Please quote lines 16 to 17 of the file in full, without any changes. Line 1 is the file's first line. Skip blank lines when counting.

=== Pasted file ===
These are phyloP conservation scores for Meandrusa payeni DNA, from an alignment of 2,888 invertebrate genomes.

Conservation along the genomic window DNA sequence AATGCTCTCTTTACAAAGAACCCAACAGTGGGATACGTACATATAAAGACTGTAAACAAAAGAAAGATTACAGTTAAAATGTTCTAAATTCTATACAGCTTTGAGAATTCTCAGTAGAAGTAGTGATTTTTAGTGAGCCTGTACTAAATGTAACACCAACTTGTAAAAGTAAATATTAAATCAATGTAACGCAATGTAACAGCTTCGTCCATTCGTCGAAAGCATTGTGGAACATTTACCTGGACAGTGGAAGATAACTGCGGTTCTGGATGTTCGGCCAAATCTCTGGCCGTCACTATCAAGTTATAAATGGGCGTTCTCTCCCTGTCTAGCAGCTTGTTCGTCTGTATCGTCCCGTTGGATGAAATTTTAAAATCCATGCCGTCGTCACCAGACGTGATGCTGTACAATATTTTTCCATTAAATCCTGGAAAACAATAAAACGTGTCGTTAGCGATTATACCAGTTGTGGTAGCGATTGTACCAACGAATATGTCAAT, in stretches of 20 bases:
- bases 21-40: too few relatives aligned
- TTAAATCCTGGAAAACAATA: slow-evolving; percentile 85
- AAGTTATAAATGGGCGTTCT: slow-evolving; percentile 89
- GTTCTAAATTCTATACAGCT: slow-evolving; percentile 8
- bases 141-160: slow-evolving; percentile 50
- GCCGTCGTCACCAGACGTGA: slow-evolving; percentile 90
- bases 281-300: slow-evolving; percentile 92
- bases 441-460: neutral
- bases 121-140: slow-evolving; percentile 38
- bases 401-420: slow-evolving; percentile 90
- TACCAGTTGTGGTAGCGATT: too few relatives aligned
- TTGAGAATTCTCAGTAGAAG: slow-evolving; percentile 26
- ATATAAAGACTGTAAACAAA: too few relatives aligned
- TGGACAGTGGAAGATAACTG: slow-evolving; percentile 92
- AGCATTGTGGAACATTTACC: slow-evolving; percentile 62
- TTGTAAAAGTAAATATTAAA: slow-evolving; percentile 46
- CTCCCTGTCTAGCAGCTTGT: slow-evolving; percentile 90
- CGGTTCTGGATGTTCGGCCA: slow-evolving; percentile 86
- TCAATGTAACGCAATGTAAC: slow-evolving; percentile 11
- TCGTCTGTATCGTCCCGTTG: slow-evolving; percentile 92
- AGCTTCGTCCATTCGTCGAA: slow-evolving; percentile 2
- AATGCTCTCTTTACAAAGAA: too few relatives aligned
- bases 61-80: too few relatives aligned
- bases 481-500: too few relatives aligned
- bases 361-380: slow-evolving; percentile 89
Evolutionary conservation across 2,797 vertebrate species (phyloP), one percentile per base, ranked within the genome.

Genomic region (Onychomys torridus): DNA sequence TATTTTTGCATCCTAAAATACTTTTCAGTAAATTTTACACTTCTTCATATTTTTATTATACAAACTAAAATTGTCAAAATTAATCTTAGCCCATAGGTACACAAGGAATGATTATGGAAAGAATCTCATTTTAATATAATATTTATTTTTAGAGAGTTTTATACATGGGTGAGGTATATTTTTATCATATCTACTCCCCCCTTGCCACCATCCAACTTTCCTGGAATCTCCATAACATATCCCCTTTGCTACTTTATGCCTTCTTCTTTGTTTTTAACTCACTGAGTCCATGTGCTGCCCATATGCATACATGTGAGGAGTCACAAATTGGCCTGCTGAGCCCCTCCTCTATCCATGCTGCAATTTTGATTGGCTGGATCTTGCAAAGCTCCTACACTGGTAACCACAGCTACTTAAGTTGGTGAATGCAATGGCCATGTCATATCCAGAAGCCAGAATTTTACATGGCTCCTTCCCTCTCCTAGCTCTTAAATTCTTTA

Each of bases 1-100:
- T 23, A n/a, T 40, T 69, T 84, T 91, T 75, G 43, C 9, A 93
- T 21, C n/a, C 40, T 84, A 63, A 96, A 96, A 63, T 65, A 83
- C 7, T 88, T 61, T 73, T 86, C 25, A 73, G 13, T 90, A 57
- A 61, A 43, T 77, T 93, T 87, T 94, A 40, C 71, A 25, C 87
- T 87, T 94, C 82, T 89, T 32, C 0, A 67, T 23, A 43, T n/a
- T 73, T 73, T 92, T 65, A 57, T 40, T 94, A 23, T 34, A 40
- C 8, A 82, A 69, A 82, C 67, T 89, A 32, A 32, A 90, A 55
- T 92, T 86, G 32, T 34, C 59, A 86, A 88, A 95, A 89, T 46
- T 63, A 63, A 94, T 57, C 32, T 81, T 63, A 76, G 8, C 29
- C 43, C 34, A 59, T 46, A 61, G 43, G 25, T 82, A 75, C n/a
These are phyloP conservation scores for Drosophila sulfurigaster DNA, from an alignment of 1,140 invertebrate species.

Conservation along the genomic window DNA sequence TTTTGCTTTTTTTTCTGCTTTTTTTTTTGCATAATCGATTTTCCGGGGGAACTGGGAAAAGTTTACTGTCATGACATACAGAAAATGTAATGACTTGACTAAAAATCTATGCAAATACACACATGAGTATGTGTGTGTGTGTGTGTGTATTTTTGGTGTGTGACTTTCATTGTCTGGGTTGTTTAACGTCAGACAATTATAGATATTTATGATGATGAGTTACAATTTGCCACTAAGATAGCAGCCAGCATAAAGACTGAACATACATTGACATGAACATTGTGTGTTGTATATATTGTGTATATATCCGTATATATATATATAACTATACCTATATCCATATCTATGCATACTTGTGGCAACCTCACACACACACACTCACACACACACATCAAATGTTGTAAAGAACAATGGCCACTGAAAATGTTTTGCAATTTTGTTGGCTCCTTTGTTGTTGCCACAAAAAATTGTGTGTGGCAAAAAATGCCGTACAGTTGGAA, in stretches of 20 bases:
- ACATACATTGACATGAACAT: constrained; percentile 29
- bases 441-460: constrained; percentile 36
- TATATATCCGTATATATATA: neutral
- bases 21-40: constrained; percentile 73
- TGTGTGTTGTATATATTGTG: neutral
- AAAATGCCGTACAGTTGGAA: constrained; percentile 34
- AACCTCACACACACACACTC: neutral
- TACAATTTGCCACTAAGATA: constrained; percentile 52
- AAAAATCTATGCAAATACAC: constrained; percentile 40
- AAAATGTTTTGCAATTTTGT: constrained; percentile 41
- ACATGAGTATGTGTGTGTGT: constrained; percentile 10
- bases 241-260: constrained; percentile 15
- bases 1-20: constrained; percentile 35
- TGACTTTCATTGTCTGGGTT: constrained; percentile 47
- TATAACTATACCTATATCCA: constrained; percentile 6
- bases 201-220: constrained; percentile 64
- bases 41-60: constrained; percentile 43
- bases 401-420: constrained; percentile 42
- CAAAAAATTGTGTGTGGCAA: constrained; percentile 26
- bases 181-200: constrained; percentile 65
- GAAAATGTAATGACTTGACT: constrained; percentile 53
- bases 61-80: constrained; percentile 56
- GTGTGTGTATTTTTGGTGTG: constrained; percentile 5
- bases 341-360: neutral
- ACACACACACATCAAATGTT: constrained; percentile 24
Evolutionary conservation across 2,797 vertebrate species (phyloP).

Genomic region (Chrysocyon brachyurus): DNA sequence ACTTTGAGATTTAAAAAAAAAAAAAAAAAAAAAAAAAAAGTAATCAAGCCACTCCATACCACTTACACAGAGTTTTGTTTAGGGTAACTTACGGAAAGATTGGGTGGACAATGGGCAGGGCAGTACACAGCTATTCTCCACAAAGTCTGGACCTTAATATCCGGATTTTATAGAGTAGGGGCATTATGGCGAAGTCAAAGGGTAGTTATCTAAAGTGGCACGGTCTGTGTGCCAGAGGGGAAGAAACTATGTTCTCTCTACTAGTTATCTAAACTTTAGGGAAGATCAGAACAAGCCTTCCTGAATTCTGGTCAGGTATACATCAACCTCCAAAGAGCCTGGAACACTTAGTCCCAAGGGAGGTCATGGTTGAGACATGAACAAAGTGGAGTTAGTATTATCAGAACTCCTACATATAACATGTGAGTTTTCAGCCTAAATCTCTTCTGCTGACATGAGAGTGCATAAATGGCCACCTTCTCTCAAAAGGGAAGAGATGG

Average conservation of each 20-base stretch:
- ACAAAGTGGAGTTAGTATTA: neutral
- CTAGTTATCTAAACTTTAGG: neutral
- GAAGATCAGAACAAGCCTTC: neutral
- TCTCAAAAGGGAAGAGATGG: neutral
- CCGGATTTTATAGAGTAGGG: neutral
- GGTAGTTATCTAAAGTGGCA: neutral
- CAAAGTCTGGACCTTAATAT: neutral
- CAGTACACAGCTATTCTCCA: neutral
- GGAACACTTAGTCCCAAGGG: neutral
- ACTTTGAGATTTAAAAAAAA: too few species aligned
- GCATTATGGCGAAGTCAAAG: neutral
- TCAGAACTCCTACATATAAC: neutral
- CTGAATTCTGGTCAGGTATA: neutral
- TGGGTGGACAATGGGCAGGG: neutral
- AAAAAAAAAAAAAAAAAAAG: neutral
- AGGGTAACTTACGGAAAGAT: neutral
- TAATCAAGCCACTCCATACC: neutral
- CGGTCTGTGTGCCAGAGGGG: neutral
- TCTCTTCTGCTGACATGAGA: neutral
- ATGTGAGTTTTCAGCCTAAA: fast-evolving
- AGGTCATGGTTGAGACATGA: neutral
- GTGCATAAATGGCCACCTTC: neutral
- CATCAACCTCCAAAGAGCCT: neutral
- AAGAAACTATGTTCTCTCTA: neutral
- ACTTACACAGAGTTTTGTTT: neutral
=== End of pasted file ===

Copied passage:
- TGGACAGTGGAAGATAACTG: slow-evolving; percentile 92
- AGCATTGTGGAACATTTACC: slow-evolving; percentile 62